By Gilly Wright
After just over a couple of months as Siemens’ new CEO, Joe Kaeser has announced he will eliminate 15,000 jobs, representing 4% percent of the German engineering firm’s global workforce, with a third of the cuts to be made in Germany.
Given that Kaesar was formerly the company’s CFO, his decision to cut jobs will not surprise many—once a numbers man, always a numbers man. But job cuts could almost double original projections made in 2012 as part of the “Siemens 2014” program to improve the company’s profitability.
Despite the likely leap in job losses, a Siemens’ spokesperson insisted “there is no change about the Siemens strategy and the ‘Siemens 2014’ program.” In the past Kaeser has warned that cuts by themselves would not help, but that investment into new business areas would also be necessary.
His predecessor, Peter Loescher, was ousted after announcing earlier this summer that Siemens would not reach profit goals of 12% of sales next year. In fact, cost-cutting will account for the largest share to the company’s planned €6 billion ($8 billion) in savings.
Around €3 billion of that figure is expected to come from improved companywide integration of design, development and production. Around €1 billion is to be saved by improving the global capacity utilization and presence—meaning focusing on growth markets and where demand is, with sales and production. And a further €1 billion in savings is to be achieved by improving efficiency and quality of processes.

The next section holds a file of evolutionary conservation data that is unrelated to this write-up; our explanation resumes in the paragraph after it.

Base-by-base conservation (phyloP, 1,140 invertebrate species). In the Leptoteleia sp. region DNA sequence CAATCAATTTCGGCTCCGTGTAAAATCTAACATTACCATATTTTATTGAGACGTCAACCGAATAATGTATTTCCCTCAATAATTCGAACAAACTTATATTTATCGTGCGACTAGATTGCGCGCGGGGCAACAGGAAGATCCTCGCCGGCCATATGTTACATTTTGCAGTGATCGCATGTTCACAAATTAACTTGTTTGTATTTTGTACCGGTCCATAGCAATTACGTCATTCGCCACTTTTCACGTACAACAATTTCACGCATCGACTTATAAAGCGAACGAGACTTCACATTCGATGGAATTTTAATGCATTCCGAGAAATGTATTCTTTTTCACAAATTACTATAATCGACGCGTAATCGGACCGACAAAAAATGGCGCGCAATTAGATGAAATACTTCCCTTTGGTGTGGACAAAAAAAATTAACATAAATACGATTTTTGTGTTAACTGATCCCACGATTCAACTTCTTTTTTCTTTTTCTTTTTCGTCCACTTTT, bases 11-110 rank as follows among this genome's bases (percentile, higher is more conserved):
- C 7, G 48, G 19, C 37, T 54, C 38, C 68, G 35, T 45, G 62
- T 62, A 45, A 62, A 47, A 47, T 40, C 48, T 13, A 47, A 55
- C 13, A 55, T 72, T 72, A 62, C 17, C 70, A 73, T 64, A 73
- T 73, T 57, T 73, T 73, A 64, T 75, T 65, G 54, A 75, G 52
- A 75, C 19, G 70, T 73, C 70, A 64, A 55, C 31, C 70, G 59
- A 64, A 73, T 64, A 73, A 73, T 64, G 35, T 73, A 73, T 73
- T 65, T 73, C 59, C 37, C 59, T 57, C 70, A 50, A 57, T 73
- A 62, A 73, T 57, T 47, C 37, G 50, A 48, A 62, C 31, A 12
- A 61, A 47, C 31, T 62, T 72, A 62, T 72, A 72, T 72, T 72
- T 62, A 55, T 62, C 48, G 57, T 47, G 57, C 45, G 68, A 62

With regard to strengthening its core businesses, a Siemens spokesperson says: “This includes both forcements through acquisitions as well as the divestment of businesses whose profits remain below the company’s expectations over a longer period, eg, Siemens’ acquisitions of LMS and Invensys Rail as well as Osram’s spin-off and listing on the stock exchange and the divestiture of the 50% stake in the Nokia Siemens Networks.”
In August, Siemens’ credit rating was downgraded by Fitch Ratings, which cited an accelerating decline in the company’s margins and “insufficient progress” on restructuring measures. It did say the appointment of Kaeser as CEO was a positive development.
The big test for Kaeser will be his attempt to catch Siemens’ biggest rival, General Electric—which has 65,000 fewer employees than Siemens, €35 billion higher revenues and a market capitalization that is three times greater—while balancing the need to invest in R&D and still focus on core strengths.